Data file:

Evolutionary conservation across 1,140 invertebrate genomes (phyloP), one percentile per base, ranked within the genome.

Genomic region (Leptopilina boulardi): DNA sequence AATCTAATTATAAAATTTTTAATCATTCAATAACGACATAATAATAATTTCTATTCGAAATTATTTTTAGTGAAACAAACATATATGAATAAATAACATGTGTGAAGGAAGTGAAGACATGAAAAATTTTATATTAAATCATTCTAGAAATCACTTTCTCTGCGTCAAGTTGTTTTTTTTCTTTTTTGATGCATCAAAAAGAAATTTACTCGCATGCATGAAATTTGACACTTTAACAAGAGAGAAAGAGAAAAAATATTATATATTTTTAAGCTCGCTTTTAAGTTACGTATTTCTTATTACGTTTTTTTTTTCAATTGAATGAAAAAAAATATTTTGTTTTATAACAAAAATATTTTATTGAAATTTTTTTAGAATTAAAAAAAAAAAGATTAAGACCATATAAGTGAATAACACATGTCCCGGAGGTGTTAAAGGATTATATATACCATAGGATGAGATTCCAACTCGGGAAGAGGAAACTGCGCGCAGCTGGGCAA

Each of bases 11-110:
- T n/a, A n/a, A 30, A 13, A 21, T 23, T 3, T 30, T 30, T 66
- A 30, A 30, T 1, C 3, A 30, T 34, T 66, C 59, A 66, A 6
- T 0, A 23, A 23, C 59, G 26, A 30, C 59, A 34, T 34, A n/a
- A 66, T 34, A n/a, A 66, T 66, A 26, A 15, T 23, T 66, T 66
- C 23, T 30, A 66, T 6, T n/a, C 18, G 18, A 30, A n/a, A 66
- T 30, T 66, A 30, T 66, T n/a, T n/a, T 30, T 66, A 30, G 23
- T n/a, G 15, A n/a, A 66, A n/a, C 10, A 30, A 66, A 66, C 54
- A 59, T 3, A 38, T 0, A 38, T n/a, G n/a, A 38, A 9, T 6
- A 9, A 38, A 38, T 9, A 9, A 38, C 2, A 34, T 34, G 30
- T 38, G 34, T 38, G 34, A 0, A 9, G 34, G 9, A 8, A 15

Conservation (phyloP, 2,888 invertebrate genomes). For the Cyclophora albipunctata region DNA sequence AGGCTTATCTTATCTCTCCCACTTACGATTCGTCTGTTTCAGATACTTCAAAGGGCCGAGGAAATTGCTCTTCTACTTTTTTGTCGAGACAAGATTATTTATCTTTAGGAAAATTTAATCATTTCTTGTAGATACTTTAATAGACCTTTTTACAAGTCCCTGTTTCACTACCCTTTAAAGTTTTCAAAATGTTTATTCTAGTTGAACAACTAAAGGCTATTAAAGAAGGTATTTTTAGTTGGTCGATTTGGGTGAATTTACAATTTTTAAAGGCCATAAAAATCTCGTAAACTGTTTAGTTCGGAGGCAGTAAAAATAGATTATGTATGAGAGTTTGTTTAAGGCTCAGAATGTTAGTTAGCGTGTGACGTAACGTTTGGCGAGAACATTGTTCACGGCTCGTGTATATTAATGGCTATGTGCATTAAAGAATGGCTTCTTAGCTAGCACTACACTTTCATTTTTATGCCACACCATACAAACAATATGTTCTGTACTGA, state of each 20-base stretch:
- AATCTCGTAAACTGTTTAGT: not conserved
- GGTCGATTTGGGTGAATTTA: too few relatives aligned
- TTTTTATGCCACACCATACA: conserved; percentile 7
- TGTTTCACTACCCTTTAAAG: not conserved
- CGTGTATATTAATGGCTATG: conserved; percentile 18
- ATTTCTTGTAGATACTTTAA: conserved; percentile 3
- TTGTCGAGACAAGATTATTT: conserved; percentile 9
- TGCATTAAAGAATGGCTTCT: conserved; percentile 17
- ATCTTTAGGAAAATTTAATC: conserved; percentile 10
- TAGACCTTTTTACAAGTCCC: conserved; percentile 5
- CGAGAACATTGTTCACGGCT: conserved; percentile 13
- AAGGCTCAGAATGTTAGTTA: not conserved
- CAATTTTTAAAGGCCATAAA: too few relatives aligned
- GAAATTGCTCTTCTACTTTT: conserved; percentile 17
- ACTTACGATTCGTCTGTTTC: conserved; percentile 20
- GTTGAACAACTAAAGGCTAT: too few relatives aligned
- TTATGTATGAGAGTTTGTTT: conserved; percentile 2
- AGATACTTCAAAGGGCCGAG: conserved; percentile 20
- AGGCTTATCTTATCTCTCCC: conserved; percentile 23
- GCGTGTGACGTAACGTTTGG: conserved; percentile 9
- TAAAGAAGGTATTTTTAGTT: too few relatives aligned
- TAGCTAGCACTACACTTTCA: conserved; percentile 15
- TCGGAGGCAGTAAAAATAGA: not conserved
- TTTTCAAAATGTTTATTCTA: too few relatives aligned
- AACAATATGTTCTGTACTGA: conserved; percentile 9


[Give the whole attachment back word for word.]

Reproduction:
Evolutionary conservation across 1,140 invertebrate genomes (phyloP), one percentile per base, ranked within the genome.

Genomic region (Leptopilina boulardi): DNA sequence AATCTAATTATAAAATTTTTAATCATTCAATAACGACATAATAATAATTTCTATTCGAAATTATTTTTAGTGAAACAAACATATATGAATAAATAACATGTGTGAAGGAAGTGAAGACATGAAAAATTTTATATTAAATCATTCTAGAAATCACTTTCTCTGCGTCAAGTTGTTTTTTTTCTTTTTTGATGCATCAAAAAGAAATTTACTCGCATGCATGAAATTTGACACTTTAACAAGAGAGAAAGAGAAAAAATATTATATATTTTTAAGCTCGCTTTTAAGTTACGTATTTCTTATTACGTTTTTTTTTTCAATTGAATGAAAAAAAATATTTTGTTTTATAACAAAAATATTTTATTGAAATTTTTTTAGAATTAAAAAAAAAAAGATTAAGACCATATAAGTGAATAACACATGTCCCGGAGGTGTTAAAGGATTATATATACCATAGGATGAGATTCCAACTCGGGAAGAGGAAACTGCGCGCAGCTGGGCAA

Each of bases 11-110:
- T n/a, A n/a, A 30, A 13, A 21, T 23, T 3, T 30, T 30, T 66
- A 30, A 30, T 1, C 3, A 30, T 34, T 66, C 59, A 66, A 6
- T 0, A 23, A 23, C 59, G 26, A 30, C 59, A 34, T 34, A n/a
- A 66, T 34, A n/a, A 66, T 66, A 26, A 15, T 23, T 66, T 66
- C 23, T 30, A 66, T 6, T n/a, C 18, G 18, A 30, A n/a, A 66
- T 30, T 66, A 30, T 66, T n/a, T n/a, T 30, T 66, A 30, G 23
- T n/a, G 15, A n/a, A 66, A n/a, C 10, A 30, A 66, A 66, C 54
- A 59, T 3, A 38, T 0, A 38, T n/a, G n/a, A 38, A 9, T 6
- A 9, A 38, A 38, T 9, A 9, A 38, C 2, A 34, T 34, G 30
- T 38, G 34, T 38, G 34, A 0, A 9, G 34, G 9, A 8, A 15

Conservation (phyloP, 2,888 invertebrate genomes). For the Cyclophora albipunctata region DNA sequence AGGCTTATCTTATCTCTCCCACTTACGATTCGTCTGTTTCAGATACTTCAAAGGGCCGAGGAAATTGCTCTTCTACTTTTTTGTCGAGACAAGATTATTTATCTTTAGGAAAATTTAATCATTTCTTGTAGATACTTTAATAGACCTTTTTACAAGTCCCTGTTTCACTACCCTTTAAAGTTTTCAAAATGTTTATTCTAGTTGAACAACTAAAGGCTATTAAAGAAGGTATTTTTAGTTGGTCGATTTGGGTGAATTTACAATTTTTAAAGGCCATAAAAATCTCGTAAACTGTTTAGTTCGGAGGCAGTAAAAATAGATTATGTATGAGAGTTTGTTTAAGGCTCAGAATGTTAGTTAGCGTGTGACGTAACGTTTGGCGAGAACATTGTTCACGGCTCGTGTATATTAATGGCTATGTGCATTAAAGAATGGCTTCTTAGCTAGCACTACACTTTCATTTTTATGCCACACCATACAAACAATATGTTCTGTACTGA, state of each 20-base stretch:
- AATCTCGTAAACTGTTTAGT: not conserved
- GGTCGATTTGGGTGAATTTA: too few relatives aligned
- TTTTTATGCCACACCATACA: conserved; percentile 7
- TGTTTCACTACCCTTTAAAG: not conserved
- CGTGTATATTAATGGCTATG: conserved; percentile 18
- ATTTCTTGTAGATACTTTAA: conserved; percentile 3
- TTGTCGAGACAAGATTATTT: conserved; percentile 9
- TGCATTAAAGAATGGCTTCT: conserved; percentile 17
- ATCTTTAGGAAAATTTAATC: conserved; percentile 10
- TAGACCTTTTTACAAGTCCC: conserved; percentile 5
- CGAGAACATTGTTCACGGCT: conserved; percentile 13
- AAGGCTCAGAATGTTAGTTA: not conserved
- CAATTTTTAAAGGCCATAAA: too few relatives aligned
- GAAATTGCTCTTCTACTTTT: conserved; percentile 17
- ACTTACGATTCGTCTGTTTC: conserved; percentile 20
- GTTGAACAACTAAAGGCTAT: too few relatives aligned
- TTATGTATGAGAGTTTGTTT: conserved; percentile 2
- AGATACTTCAAAGGGCCGAG: conserved; percentile 20
- AGGCTTATCTTATCTCTCCC: conserved; percentile 23
- GCGTGTGACGTAACGTTTGG: conserved; percentile 9
- TAAAGAAGGTATTTTTAGTT: too few relatives aligned
- TAGCTAGCACTACACTTTCA: conserved; percentile 15
- TCGGAGGCAGTAAAAATAGA: not conserved
- TTTTCAAAATGTTTATTCTA: too few relatives aligned
- AACAATATGTTCTGTACTGA: conserved; percentile 9